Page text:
Peter operates under the old school of guiding. While in your service, he is all yours, 24 hours a day should you choose. We fished until 4 am one morning and Peter was at our side the entire time. He was a great teacher who worked patiently with my son to teach him how to Spey cast.

Conditions were particularly difficult the four days we fished. The temperature was 40 degrees with gale force winds and snow coming off the mountains (Utsjoki is almost 250 miles north of the Arctic Circle). The bad weather brought plenty of fish up the river but casting to them was a challenge. On good days, air temperatures can approach 80 degrees here, but on the bad days, you can’t put on enough clothes. The wind whipping off the Norwegian mountains and the ice forming on your rod guides can make for tough, if not impossible, conditions for flyfishing. Nonetheless, Peter did his best to keep us comfortable.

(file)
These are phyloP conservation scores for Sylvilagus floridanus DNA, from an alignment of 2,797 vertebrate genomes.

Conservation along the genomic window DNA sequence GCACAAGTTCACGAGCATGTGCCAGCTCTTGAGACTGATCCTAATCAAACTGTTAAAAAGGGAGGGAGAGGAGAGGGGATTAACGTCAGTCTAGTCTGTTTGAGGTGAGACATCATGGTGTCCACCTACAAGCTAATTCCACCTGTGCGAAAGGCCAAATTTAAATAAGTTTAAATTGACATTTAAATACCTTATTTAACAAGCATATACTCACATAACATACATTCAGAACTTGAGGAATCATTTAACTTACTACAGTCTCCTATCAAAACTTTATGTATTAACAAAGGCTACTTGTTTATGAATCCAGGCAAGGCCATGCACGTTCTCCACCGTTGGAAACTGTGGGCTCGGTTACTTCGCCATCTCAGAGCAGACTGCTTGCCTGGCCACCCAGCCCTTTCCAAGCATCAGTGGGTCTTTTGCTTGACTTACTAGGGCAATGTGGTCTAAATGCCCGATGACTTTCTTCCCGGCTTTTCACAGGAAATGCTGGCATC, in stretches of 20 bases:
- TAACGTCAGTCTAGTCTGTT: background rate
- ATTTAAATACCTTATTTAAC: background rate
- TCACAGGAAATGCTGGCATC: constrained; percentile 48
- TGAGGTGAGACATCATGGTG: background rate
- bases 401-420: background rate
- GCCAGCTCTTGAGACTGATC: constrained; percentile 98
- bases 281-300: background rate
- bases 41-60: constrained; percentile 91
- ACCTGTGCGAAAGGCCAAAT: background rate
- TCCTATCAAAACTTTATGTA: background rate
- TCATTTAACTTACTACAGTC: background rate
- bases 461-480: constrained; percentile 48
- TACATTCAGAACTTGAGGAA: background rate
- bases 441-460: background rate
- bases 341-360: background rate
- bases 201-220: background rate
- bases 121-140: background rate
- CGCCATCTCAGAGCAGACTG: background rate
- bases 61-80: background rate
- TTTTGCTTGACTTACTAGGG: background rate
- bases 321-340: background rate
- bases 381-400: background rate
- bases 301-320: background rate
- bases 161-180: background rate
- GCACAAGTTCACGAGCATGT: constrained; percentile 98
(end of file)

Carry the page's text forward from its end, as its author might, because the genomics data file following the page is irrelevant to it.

While at Lomakyla Valle we saw a number of nice fish taken by haarling, but none on the fly. My son and I both had respectable hook-ups, but we landed no salmon (other than a few of the hundreds of aggressive little parr that inhabit the smaller tributaries). Peter has been experimenting here with traditional salmon patterns, but he has also developed several patterns specifically for the area.

If you get tired of fishing big water with big rods here, a number of smaller tributaries hold sizeable char and brown trout. We had good luck with smaller rods in the Utsjoki tributary of the Teno, taking plenty of grayling in the neighborhood of two pounds. Constrained by limited time and bad weather, we did not venture out onto the tundra to fish the many lakes purportedly loaded with pike and char.